Invasive Plant Species

You can make a huge contribution to nature by finding and removing any invasive species lurking on your property.

There's a small set of plants – super species if you will – that did not evolve here and are causing serious, expensive problems now that they've arrived. Buckthorn, garlic mustard and teasel are examples. Featuring longer-than-normal growing seasons, astounding reproductive abilities and low disease resistance, they enter our treasured natural areas and take over. As a result, dozens of native plant species – and the wildlife that depend upon them – disappear. Many other aspects of ecosystem health can suffer as well, including soil chemistry, hydrology, structure and resilience.

Video by Midwest Invasive Plant Network

Plant ID and Control pages linked below are from the Wisconsin Department of Natural Resources A Field guide to Terrestrial Invasive Plants in Wisconsin

Invasive Species Control Phenology Calendar

Invasive Plants Herbiciding Rates and Timing

Invasive Plant Species - Lake County's worst of the worst

Barberry, Japanese Berberis thunbergii
Bittersweet, oriental Celastrus orbiculatus
Buckthorn, common Rhamnus cathartica
Buckthorn, glossy Frangula alnus
Burning bush    (View Video) Euonymus alatus
Canada thistle Cirsium arvense
Cattail, hybrid Typha x glauca
Cattail, narrow-leaved Typha angustifolia
Crown vetch Securigera varia
Flowering rush Butomus umbellatus
Garlic mustard Alliaria petiolata
Hedge parsley, field Torilis arvensis
Hedge parsley, Japanese Torilis japonica
Honeysuckle, Asian bush Lonicera maackii, L. morrowii, L. tatarica and L. x bella
Honeysuckle, Japanese Lonicera japonica
Japanese Knotweed Poygonum cuspidatum
Moneywort/ Creeping Jenny Lysimachia nummularia
Multiflora rose Rosa multiflora
Phragmites Phragmites australis
Purple loosestrife Lythrum salicaria
Reed canary grass Phalaris arundinacea
Sweetclover, white Melilotus alba
Sweetclover, yellow Melilotus officinalis
Teasel, common Dipsacus fullonum
Teasel, cut-leaved Dipsacus laciniatus
Yellow Iris Iris pseudacorus

Aquatic Invasives

Brazilian elodea Egeria densa
Curly-leaf pondweed Potamogeton crispus
Eurasian watermilfoil Myriophyllum spicatum
Water hyacinth Eichhornia crassipes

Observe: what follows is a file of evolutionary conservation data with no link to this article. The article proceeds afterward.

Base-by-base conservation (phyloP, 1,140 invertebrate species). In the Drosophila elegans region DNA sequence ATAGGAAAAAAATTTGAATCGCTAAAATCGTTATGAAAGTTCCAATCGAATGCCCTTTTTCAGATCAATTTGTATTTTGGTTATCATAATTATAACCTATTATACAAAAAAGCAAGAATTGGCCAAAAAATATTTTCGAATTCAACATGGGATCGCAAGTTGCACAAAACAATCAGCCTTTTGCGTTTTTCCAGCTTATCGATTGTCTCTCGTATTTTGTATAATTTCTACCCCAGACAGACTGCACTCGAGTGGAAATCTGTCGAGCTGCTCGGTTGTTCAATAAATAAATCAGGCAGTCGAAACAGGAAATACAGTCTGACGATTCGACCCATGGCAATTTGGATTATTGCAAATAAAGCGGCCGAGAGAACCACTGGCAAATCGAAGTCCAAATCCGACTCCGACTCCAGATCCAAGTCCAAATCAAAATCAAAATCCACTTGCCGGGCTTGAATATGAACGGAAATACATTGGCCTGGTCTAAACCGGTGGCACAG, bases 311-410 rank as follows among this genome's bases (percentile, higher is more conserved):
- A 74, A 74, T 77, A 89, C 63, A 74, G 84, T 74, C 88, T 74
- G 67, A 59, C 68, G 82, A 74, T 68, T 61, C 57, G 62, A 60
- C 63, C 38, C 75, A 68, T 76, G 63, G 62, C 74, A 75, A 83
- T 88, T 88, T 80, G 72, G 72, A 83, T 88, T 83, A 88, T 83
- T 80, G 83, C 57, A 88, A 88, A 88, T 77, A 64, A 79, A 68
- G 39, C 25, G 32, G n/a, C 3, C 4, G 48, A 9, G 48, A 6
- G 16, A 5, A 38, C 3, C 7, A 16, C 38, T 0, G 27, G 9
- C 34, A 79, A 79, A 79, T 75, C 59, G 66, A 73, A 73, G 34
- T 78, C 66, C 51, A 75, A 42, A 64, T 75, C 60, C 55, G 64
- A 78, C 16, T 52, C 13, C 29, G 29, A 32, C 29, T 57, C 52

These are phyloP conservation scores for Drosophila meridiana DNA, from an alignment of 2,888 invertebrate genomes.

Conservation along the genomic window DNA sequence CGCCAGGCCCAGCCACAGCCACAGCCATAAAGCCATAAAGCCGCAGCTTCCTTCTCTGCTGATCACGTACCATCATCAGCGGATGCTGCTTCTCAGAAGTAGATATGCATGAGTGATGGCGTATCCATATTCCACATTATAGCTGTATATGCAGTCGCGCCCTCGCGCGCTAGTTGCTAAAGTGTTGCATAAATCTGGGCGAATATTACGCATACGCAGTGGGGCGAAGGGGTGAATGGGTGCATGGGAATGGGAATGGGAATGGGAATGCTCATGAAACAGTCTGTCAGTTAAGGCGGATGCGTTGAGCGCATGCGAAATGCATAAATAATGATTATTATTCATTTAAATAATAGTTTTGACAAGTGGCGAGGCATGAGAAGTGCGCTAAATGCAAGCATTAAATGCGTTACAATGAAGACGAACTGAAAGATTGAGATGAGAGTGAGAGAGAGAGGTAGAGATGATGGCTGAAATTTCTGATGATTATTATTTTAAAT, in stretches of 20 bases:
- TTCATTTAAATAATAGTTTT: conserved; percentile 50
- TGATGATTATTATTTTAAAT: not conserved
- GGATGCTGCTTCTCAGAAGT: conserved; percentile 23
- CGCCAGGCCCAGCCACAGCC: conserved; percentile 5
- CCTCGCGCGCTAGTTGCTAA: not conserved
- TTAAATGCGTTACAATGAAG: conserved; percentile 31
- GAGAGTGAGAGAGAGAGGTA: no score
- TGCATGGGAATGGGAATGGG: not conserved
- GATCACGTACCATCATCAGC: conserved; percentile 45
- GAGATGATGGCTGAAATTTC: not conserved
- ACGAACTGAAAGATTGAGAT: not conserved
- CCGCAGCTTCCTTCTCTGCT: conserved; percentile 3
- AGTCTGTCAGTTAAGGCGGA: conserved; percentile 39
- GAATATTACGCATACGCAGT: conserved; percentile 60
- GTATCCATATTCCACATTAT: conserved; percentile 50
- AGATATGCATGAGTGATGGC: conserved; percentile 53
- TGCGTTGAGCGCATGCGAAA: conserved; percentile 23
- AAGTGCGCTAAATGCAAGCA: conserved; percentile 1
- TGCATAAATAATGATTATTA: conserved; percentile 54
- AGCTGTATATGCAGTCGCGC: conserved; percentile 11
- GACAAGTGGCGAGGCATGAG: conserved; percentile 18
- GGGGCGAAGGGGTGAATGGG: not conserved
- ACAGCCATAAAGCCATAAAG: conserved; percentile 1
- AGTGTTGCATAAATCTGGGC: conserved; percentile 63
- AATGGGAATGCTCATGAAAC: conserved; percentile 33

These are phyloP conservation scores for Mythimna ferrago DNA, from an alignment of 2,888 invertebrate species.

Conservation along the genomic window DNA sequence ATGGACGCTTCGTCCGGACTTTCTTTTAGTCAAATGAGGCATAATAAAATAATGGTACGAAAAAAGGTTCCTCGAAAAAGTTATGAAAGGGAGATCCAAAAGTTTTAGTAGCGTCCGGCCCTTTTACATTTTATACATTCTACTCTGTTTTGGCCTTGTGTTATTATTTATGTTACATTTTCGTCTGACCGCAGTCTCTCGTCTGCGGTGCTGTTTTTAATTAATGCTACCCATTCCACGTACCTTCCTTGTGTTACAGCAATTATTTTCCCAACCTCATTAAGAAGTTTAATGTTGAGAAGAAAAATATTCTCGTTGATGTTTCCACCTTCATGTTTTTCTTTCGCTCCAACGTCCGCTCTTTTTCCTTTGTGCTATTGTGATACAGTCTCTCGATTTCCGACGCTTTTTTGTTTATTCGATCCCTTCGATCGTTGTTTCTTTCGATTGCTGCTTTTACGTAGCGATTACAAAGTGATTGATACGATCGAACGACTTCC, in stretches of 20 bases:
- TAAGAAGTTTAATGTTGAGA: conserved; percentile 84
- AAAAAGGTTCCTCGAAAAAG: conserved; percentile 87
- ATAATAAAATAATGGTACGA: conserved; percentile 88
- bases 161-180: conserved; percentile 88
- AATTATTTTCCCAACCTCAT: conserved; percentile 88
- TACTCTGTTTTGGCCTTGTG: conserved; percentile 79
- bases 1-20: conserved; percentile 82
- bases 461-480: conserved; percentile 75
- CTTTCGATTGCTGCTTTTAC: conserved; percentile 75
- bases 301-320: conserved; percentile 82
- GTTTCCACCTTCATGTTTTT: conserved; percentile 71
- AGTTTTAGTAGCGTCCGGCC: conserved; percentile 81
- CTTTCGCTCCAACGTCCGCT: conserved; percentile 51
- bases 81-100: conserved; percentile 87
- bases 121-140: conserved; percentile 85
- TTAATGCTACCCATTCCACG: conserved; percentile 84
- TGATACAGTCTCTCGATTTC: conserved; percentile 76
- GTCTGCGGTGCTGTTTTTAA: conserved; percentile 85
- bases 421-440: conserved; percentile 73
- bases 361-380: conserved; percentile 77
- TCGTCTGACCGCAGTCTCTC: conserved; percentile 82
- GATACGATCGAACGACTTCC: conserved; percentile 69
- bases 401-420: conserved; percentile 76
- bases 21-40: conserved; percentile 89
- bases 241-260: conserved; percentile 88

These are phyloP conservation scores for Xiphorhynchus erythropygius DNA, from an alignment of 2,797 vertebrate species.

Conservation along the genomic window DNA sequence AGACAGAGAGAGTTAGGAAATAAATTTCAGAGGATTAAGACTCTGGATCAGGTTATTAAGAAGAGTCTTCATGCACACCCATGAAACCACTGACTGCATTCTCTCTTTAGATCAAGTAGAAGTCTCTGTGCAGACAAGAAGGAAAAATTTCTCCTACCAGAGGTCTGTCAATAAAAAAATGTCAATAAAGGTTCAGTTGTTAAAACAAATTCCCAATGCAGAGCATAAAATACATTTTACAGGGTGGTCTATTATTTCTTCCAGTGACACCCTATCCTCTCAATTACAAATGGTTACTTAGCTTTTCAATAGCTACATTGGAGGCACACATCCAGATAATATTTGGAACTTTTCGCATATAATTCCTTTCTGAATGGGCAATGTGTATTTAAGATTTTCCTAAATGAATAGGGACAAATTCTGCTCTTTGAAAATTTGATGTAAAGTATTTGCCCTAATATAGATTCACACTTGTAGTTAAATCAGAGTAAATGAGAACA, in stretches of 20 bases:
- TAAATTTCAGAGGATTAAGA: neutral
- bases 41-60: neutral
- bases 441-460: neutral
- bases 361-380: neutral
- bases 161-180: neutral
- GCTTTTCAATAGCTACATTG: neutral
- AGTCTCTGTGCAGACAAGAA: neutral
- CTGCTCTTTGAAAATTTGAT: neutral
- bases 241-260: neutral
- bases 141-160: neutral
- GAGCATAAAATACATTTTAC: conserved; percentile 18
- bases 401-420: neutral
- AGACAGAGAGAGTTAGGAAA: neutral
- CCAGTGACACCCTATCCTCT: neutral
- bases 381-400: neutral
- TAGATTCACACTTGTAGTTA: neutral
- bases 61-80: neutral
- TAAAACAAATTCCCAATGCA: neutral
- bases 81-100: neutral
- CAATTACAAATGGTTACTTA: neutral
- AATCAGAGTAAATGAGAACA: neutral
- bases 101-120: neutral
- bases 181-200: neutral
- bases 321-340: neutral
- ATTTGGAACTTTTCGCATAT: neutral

Water lettuce Pistia stratiotes

I don't live near a nature preserve, so do I need to worry about invasives?

Here's the problem: birds oftentimes eat berries on one property and eliminate the seeds on others. You may not see this because a flock of birds frequently arrives for just a short period and picks the place clean. By the way, buckthorn berries are diuretics, causing those poor birds to lose a great deal of fluids and nutrients. So we can't assume these berry-producers are good for nature.

But I paid good money for that bush

Some invasives show up uninvited but others are inadvertently purchased, planted and lovingly cared for as beautiful elements of your landscape. Barberry and burning bush are examples. They're hardy and disease-resistant, just what we look for in landscape choices. But that's exactly what makes them more likely to hop the garden fence and invade the nearest nature preserve. The garden center industry is becoming aware of problems posed by invasive species – some outlets faster than others – and making healthy changes.

Why not let nature take its course?

In the past, species were restricted to certain areas by such barriers as oceans, deserts and mountain ranges. Now virtually all such obstacles have been breached and people are joined in our transcontinental travels by all sorts of species – both intentionally and not. This worldwide shake-up has exposed vulnerable ecosystems everywhere to a handful of botanical bullies that displace natives and upend ecological processes.

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